The NordVPN client provided one of the most attractive interfaces, and connecting to a VPN server was straightforward and very quick. We found performance to be somewhat spotty, however, with our fastest connection running at 53 Mb/s down and 26 Mb/s up, compared to 125 Mb/s down and 20 Mb/s with the VPN connection turned off. We did have an issue connecting to Netflix, but Amazon Prime Video ran without issue. Our other internet tests went without a hitch.

Every service we tested accepts payment via credit card, PayPal, and Bitcoin. That’s plenty of options for most people, and you can always use a prepaid debit card if you don’t want your billing information tied to your VPN account. IVPN and OVPN are the only ones to accept cash payment through the mail, if you really don’t want to make a payment online. Private Internet Access and TorGuard accept gift cards from other companies—IVPN doesn’t, but that option isn’t worth the additional hassle for many people when other secure, private methods are available.


Windscribe  offers unlimited device connections. Yes you heard that right! The reason is that unlike the others above on this list, it doesn't offer unlimited data. So you're limited by bandwidth and data, not by devices. You get 10GB every month, and there's a free plan also but that only allows one device. There are apps for Windows, Mac and iOS but not Android, and the service also offers browser add-ons with useful features such as ad-blocking. Short range performance (to US sites) is good, but we noticed lag with transatlantic connections. However, if you’re looking to protect the data from a whole bunch of devices - an office, perhaps, or just a smart home - the support for unlimited connections is a real stand-out feature.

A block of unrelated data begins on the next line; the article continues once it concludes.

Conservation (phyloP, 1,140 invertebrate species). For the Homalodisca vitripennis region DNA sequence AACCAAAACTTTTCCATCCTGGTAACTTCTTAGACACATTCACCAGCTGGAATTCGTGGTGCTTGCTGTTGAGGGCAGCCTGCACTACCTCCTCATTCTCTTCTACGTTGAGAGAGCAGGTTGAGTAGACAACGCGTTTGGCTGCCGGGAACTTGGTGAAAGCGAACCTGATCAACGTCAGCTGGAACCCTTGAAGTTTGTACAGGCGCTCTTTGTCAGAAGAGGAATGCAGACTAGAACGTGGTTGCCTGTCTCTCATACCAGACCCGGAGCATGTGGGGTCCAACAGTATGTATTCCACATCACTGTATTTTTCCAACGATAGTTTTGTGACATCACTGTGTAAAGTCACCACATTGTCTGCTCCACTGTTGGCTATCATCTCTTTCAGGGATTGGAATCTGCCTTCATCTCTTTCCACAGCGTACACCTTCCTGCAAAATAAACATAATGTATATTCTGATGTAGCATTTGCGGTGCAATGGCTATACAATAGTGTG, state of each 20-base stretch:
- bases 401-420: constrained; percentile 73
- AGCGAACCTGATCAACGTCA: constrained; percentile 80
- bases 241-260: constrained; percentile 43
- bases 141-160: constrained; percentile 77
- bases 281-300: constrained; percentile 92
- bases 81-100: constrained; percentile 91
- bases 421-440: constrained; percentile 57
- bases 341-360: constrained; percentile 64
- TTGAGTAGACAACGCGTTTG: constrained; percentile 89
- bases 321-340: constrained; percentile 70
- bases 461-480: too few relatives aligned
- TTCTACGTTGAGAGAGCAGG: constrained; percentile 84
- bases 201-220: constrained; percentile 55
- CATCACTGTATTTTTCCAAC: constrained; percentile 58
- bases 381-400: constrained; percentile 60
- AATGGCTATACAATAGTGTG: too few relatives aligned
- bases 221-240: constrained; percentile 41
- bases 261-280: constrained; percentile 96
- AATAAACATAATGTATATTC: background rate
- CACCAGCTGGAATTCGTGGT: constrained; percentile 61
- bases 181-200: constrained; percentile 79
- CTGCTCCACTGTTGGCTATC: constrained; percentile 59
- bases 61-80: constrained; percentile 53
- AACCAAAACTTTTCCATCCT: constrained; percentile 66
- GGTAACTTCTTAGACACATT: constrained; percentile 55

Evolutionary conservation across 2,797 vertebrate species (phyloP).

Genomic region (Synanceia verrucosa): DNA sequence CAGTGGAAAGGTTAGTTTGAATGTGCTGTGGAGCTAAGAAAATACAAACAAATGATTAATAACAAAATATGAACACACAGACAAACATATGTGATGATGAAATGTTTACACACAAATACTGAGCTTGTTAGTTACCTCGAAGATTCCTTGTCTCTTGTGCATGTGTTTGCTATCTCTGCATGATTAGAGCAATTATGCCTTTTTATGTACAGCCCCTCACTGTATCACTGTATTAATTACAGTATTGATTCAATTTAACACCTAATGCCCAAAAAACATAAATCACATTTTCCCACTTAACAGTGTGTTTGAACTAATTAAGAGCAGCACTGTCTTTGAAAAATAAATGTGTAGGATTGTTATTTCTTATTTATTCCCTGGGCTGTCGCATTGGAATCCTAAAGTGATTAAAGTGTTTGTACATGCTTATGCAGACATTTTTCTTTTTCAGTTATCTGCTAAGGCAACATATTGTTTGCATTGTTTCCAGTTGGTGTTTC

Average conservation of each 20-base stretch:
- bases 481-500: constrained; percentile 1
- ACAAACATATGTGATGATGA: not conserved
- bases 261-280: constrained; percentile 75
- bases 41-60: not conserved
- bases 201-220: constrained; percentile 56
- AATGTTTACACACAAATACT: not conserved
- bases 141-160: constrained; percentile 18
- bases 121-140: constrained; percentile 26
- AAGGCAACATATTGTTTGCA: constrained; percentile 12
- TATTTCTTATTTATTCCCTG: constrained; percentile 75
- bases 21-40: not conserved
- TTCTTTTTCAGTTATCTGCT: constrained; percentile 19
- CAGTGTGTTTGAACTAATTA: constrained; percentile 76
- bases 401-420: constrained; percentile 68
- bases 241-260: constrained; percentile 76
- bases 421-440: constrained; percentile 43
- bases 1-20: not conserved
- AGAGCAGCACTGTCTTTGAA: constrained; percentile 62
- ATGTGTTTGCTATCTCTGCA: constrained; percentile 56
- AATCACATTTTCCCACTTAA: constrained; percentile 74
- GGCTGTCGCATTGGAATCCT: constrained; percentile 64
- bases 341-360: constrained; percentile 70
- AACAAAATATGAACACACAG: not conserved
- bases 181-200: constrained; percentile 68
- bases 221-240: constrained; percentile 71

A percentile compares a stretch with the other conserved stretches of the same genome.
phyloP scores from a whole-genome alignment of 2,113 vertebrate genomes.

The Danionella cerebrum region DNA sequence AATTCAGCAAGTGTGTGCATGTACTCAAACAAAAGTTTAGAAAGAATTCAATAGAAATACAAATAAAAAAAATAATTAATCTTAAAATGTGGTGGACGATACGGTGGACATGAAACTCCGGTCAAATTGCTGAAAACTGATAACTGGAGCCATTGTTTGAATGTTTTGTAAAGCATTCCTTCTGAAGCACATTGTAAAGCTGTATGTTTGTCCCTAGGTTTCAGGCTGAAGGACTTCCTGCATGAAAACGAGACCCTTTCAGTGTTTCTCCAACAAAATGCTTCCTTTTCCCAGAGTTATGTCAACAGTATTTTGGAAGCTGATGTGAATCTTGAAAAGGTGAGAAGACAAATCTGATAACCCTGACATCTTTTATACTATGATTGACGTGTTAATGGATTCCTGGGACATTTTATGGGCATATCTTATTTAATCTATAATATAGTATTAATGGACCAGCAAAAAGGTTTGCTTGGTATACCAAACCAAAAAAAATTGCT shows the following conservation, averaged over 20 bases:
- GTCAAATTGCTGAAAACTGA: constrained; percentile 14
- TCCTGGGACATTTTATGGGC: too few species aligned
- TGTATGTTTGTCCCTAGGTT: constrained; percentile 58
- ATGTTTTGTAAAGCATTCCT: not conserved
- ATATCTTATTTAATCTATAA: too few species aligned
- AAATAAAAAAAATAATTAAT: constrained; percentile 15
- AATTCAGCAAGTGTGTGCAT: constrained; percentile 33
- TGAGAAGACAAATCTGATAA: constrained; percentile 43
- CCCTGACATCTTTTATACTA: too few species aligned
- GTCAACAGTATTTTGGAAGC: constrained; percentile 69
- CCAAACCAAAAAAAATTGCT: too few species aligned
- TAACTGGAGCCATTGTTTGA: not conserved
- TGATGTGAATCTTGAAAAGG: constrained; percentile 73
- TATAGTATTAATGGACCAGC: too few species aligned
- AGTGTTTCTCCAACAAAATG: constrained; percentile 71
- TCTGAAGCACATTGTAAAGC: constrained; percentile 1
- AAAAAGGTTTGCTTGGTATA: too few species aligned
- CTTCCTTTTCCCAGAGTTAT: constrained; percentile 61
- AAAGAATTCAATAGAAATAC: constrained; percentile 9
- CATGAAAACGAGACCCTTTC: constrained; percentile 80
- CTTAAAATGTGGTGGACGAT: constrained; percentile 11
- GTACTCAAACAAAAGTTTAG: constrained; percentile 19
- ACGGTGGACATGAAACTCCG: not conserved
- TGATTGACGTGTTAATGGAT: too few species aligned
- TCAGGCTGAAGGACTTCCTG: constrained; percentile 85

It’s in 148 locations, each with varying numbers of servers. ExpressVPN’s network spans 94 countries, which is unmatched by most competitors. It covers every continent except Antarctica, with solid coverage in Asia and Africa. Some servers in exotic locations, such as Vientiane or Algier, are virtual, though, so beware if you’re concerned with security.
In recent times, VPN services have made giant leaps in growing from niche online products hidden away in a dark corner of the internet to almost must-have services for anyone with an internet connected device. VPN is very much in the mainstream now and luckily that broadened appeal has done wonders for the usability of the services themselves - there are some brilliant options available in 2019.
VyprVPN offers an okay speed, despite being rather slow compared to all previously discussed VPNs in this article. Torrenting is technically possible but VyprVPN is not built for that. If you break any copyright laws via downloading torrents for say a movie that is still sold in cinemas, your VyprVPN account will get suspended with no refund eligibility. Support is via a ticket system that is somewhat slow, especially around holidays. Most businesses will have to keep that in mind.